A shell is a projectile, which, as opposed to a bullet, is not solid but contains an explosive or other filling.
These objects of weaponry are generally large rounds fired by artillery, armored fighting vehicles (including tanks), and warships, such as battleships.
Most shells are aerodynamic and hence, tend to have similar shapes to bullets—that is, a cylinder topped by an ogive shaped nose, possibly with a tapering base—but some specialised types are quite different.
The calibre of a shell is its diameter. Depending on the historical period and national preferences this may be given in millimetres, centimetres, or inches. Care should be taken as the length of gun barrels is frequently quoted in terms of Calibre.
Due to the problems of manufacture, the lower size limit for shells is a calibre around 20 mm, used in aircraft cannon and on armoured vehicles. Smaller explosive projectiles exist, but they are rare. The largest shells ever fired were those from the German super-railway guns, Gustav and Dora, which were 800 mm (31.5") in calibre. Large shells have been replaced by rockets, guided missile and bombs, and today the largest shells in use are 203 mm (8 inches), and guns of that size are uncommon; 155 mm (6 inches) is the largest caliber in common use.
Guns exist to fire most calibres in the 20 to 40 mm range, though at the larger end there is a degree of standardization around a few common sizes, mainly due to the uniformity required for efficient military logistics. Shells of 105 mm, 120 mm and 155 mm diameter are common for artillery and tank guns, and 122 mm and 152 mm calibers remain in use among Communist Bloc countries. Most common calibers have been in used for many years, since it is no small feat to change over ammunition stockpiles.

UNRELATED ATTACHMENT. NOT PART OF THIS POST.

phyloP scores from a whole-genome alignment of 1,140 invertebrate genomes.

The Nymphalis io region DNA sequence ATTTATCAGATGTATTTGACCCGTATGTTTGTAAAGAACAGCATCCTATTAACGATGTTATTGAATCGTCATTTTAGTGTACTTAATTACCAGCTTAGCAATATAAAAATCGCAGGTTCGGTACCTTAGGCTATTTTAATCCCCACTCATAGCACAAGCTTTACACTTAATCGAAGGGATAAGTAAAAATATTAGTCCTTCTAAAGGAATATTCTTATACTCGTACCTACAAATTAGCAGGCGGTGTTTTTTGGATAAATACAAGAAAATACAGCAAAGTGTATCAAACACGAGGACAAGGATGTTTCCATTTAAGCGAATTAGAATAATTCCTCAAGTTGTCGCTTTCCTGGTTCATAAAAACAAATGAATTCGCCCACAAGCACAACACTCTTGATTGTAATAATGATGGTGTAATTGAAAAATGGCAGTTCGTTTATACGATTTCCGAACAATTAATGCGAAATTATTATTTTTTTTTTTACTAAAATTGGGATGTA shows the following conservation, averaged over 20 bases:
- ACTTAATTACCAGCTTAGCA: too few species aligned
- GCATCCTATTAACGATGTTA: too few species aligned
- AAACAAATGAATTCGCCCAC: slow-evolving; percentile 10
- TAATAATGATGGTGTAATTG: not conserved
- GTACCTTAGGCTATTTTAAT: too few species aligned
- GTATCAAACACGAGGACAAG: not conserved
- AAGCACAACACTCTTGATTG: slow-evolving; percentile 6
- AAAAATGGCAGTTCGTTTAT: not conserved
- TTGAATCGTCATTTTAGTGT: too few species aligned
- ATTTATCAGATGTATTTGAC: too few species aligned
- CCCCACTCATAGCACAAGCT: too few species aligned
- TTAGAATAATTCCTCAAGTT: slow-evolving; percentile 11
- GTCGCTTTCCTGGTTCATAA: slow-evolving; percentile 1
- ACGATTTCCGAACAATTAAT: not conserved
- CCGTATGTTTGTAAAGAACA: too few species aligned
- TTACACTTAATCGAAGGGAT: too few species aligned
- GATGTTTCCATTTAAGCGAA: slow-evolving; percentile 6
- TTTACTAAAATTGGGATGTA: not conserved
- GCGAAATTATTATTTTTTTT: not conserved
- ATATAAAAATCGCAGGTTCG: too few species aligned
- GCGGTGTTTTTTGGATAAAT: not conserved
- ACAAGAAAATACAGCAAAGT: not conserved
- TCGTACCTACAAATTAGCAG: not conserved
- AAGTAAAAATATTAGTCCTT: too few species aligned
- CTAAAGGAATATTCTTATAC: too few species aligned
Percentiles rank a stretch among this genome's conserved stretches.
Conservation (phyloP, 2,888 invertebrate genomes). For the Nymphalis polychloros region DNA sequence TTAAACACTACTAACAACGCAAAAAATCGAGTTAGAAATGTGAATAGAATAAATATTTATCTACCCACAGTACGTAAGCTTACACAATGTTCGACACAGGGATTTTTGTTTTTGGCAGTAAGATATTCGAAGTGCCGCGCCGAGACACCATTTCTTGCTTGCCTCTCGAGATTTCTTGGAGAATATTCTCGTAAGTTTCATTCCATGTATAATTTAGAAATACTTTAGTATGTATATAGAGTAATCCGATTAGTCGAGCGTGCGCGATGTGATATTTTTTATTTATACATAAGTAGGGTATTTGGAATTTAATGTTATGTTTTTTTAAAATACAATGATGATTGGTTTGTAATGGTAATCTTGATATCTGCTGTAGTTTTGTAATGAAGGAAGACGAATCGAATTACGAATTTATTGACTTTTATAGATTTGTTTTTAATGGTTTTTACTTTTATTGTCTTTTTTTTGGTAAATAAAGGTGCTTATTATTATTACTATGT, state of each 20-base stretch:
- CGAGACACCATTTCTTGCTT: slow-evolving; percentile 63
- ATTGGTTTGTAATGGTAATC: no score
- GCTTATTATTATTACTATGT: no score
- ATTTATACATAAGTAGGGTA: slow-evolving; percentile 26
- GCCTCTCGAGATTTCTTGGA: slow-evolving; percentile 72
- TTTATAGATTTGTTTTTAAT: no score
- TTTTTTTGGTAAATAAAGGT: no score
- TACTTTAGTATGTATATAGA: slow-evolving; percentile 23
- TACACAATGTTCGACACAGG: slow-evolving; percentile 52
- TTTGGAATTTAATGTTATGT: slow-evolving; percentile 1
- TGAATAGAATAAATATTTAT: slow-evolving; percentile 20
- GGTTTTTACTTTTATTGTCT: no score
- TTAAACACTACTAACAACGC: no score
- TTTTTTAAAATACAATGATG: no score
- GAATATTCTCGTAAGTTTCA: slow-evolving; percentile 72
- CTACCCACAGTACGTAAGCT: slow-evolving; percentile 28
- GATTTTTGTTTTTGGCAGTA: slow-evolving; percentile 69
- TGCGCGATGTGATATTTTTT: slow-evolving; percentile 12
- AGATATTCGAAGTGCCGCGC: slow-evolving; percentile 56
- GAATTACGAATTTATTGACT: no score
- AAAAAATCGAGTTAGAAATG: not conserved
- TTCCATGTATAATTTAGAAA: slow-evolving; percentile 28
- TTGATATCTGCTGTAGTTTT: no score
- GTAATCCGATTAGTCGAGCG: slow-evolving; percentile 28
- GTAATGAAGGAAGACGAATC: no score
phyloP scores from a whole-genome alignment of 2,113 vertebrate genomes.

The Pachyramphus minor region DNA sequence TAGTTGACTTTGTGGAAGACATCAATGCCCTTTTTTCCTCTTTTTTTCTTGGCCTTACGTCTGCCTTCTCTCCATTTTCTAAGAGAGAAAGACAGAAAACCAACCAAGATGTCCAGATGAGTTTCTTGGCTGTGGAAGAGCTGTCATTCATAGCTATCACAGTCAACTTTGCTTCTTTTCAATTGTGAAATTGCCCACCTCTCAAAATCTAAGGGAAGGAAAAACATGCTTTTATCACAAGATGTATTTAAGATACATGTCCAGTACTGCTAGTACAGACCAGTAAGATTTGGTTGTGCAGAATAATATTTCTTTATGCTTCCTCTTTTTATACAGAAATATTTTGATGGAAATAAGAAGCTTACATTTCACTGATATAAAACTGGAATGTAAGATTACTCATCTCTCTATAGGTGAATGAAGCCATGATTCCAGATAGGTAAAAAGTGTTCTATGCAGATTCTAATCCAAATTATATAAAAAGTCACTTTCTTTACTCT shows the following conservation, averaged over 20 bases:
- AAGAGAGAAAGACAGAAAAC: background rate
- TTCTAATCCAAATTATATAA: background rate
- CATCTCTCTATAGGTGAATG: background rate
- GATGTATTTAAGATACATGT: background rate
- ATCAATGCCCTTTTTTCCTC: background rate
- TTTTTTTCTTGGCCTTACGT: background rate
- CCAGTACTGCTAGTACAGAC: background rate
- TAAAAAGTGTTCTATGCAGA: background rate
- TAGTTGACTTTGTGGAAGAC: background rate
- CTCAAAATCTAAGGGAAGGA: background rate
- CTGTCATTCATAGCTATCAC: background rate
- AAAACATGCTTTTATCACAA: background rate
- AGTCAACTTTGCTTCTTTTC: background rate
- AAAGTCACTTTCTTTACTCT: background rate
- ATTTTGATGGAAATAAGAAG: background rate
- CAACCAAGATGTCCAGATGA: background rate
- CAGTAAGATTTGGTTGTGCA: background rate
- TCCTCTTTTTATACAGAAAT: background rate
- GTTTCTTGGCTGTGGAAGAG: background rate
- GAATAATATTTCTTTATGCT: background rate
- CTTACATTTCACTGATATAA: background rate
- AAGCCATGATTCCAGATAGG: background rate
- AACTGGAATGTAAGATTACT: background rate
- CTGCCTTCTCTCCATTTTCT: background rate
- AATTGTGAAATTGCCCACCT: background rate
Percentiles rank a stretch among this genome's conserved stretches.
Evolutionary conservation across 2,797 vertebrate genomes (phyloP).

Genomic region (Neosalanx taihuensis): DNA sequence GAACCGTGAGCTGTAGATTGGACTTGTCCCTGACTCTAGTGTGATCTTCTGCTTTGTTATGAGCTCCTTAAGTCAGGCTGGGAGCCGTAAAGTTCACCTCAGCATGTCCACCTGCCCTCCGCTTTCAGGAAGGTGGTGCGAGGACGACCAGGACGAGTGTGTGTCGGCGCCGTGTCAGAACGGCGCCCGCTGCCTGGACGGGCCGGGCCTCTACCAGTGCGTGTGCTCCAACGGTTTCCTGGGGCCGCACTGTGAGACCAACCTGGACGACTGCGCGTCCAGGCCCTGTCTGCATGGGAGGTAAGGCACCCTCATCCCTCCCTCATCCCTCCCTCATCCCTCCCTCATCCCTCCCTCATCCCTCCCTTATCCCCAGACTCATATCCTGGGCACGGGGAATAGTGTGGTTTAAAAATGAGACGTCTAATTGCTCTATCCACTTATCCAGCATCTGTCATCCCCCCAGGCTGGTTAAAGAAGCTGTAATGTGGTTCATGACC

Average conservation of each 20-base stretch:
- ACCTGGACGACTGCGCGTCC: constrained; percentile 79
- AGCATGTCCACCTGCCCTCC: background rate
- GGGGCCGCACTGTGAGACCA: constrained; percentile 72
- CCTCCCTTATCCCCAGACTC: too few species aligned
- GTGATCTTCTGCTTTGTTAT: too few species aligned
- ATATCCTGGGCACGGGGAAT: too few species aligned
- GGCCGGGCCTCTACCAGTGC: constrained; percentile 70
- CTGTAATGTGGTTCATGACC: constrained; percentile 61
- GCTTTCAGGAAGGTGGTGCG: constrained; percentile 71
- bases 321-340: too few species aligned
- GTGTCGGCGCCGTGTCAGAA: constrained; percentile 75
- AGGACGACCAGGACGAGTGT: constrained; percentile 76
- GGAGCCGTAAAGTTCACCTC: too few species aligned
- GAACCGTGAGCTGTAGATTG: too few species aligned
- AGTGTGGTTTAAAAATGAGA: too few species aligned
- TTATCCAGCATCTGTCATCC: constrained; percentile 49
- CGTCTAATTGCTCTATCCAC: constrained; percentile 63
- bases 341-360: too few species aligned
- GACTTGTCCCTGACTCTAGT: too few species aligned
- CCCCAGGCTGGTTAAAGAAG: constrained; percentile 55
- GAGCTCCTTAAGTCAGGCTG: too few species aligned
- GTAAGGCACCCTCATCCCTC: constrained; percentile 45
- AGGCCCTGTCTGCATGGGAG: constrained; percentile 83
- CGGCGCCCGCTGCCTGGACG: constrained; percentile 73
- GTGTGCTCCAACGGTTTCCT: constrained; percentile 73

Old style calibres
Historically, shells were often described in pounds. Usually this refers to the actual weight of an HE shell, but, confusingly, this was not always the case. Some were named after the weights of obsolete shell types of the same calibre, or even obsolete shell types that were considered to have been functionally equivalent. Also, non-HE shells fired from the same gun, but of different weight, were assigned the same poundage. Thus, conversion from "pounds" to actual barrel diameter requires consulting a historical reference.
There are many different types of shells. The principle ones include:
High Explosive (HE)
The most common shell type is high explosive, commonly referred to simply as HE. HE shells have a strong steel case, a bursting charge, and a fuse. When the fuse initiates the shell, the bursting charge shatters the case and scatters hot, sharp fragments of steel at high speed. Most of the damage is caused by being struck by these fragments, rather than directly by the blast. Depending on the type of fuze used the HE shell can be set to burst on the ground, in the air above the ground, or after penetrating a short distance into the ground (either to transmit more ground shock to covered positions, or to reduce the spread of fragments).
In naval warfare and older anti-tank shells, the shell had to withstand the shock of punching through armour plate. Shells designed for this purpose had a greatly strengthened case with a specially hardened and shaped nose, and a much smaller bursting charge or even no bursting charge for smaller calibres.
A further refinement of the design improved penetration by adding a softer metal cap to the penetrating nose giving APC (Armour piercing - capped). The softer cap took away some of the initial shock that would otherwise shatter the round. However the best profile for the cap was not the best for flight. To restore aerodynamics a further hollow cap was added to give APCBC (APC + Ballistic Cap).
Explosive AP shells were sometimes distinguished by appending the suffix "-HE" or "/HE". Solid shot AP projectiles were so uncommon, that for unnecessary repetition the suffix "-HE" is usually not used; all projectiles can be assumed to have even small explosive charge. Plain AP shell is now very rarely seen except in naval usage, and is uncommon even there. See also: Armor-piercing shot and shell
Armour-piercing, Discarding Sabot (APDS)